Joe Chernov is Director of Content at Eloqua, and he is a long time friend in PR and Social Media. I have tremendous respect for his quiet, studious communications skills and campaign management. So when he emailed me recently about a current campaign, I paid attention to his pitch. I asked him if he could share some stats on the campaign, here’s what Joe replied:
Joe: I have some real stats (really real ones) on our launch of the Social Media Playbook and Content Grid infographic if you would like. Huge results!
John: And yes he did, Joe described the campaign and process, and results, and the results were big, here they are:
Joe: What were we trying to do:
- Three things:
- Make Eloqua more “relevant” when it came to Web 2.0 and social media conversation. We operate in an adjacent space to social media, but hadn’t historically been part of the conversation.
- Attract a new breed of marketer to our website to discover marketing automation and Eloqua
- Increase traffic to our new corporate blog
What was the campaign description:
- We issued two pieces of social content designed to be as sharable as possible: the Content Grid and the Social Media Playbook. We published them two days apart. Rather than follow typical PR protocol and try to extend our awareness over time, we chose instead to issue them back-to-back to trigger the response, “Who are these guys and where did they come from?” (Remember, we were largely an unknown in these circles.)
- It’s important to note that each piece of content had a unique story. The Content Grid began, literally, on a napkin as I sketched my vision for my new role as director of content and shared it with Leslie Bradshaw of JESS3 who said, “We should make this an infographic!” The Social Media Playbook began as a training guide for staff (also created with JESS3) and people loved it so much we decided to “set it free.”
What channels did you use to promote the campaigns?
- Our blog
- Our website
- Facebook – AND ran a Facebook advertising campaign targeting our fans and all of our key clients and prospects staff
- SlideShare – AND ran a SlideShare advertising campaign
- LinkedIn Groups
Any outreach conducted
- We pitched our traditional press, our fans, our competitors’ followers, people talking about relevant trends, friends of our content creation/design partner JESS3 (they were VITAL in this process), reps of the companies mentioned in the Playbook, and social influencers
- To sustain interest over time, we also created a “Thank You Wall” on our blog in which we listed the Twitter handle or blog name of everyone who had, at the time, created content about our resources
- To set the stage for the next wave of content, we invited those truly engaged in the resources to contribute their ideas to V2 of the content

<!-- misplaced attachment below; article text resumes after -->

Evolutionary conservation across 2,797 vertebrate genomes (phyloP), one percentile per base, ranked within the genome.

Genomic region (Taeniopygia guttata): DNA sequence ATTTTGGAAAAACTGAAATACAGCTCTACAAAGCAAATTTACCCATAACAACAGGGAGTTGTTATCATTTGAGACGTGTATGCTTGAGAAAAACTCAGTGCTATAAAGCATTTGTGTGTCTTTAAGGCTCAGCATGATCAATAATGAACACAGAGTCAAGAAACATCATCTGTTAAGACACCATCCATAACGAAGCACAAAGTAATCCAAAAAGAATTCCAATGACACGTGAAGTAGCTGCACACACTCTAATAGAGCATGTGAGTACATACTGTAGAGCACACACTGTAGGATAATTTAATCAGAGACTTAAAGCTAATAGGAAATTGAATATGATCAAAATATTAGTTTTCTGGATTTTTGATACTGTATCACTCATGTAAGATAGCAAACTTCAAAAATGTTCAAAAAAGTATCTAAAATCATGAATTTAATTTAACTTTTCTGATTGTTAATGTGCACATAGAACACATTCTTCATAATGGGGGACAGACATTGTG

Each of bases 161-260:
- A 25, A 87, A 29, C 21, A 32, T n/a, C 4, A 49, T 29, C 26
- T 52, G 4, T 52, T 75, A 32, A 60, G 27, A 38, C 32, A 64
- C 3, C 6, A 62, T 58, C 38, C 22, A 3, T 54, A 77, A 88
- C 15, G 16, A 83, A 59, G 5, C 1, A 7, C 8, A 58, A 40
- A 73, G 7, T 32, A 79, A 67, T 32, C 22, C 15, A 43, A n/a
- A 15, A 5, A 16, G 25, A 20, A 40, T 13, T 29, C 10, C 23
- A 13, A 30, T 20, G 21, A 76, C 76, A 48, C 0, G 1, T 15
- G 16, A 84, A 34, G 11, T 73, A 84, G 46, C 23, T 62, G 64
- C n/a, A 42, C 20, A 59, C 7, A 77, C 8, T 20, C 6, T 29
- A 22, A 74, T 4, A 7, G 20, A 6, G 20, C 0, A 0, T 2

Results from promoted campaigns, and if can split for word of mouth results would be even better.
- Word of mouth:
- 12,000 visitors to Eloqua’s brand new blog
- 2,600+ tweets
- 30,000+ views/downloads
- 50 blog posts, many from the AdAge Power 150
- Applause from influencers including Scott Monty, Jeffrey Hayzlett, Jeremiah Owyang, Jennifer Aaker, Valeria Maltoni, David Armano and Sarah Evans
- 43% increase in traffic to the corporate website
- 21% increase in demo views, and it’s VIP to note that demo viewers is our #1 leading purchase indicator
- 12% increase in page views on Eloqua.com
- 14% decrease in “bounces” from Eloqua.com
John: Were the two campaigns joined or separate? If separate can you split out the results interested in the infographics results.
Joe: There was a two day window between them, but they were truly part of the same program. Performance for the two were running neck and neck until Scott Monty blogged about the Social Media Playbook, after that point, it definitely eclipsed the Content Grid.
Here’s a very interesting insight that I’ve never shared before: In the Facebook ad campaign, the Playbook outperformed the Grid. In our SlideShare ad campaign, the Grid outperformed the Playbook. My hypothesis: This is entirely logical, as SlideShare is a professional community, so the Content Grid – being a sophisticated infographic – found a more receptive audience there, whereas Facebook, being a cross-section of the public, is a more likely home for more “introductory” content, like the Playbook. Make sense?
John: Makes sense. Given my interest in blogging, I like the fact the blogs are still at the center of everything.
Joe: The social media playbook and content grid combined for 2600 tweets (1500 for the playbook, 1100 for the grid).
I think blogs HAVE to be the center of everything – it’s the human voice of the corporation. But what’s remarkable is this: Despite the fact that we TRIED to use our blog/website as the hub of our content distribution channel, more than half of the time someone download/viewed the content it was off of our domain!
John: What a great example of a content marketing campaign with infographics and content in general. Thanks for sharing Joe!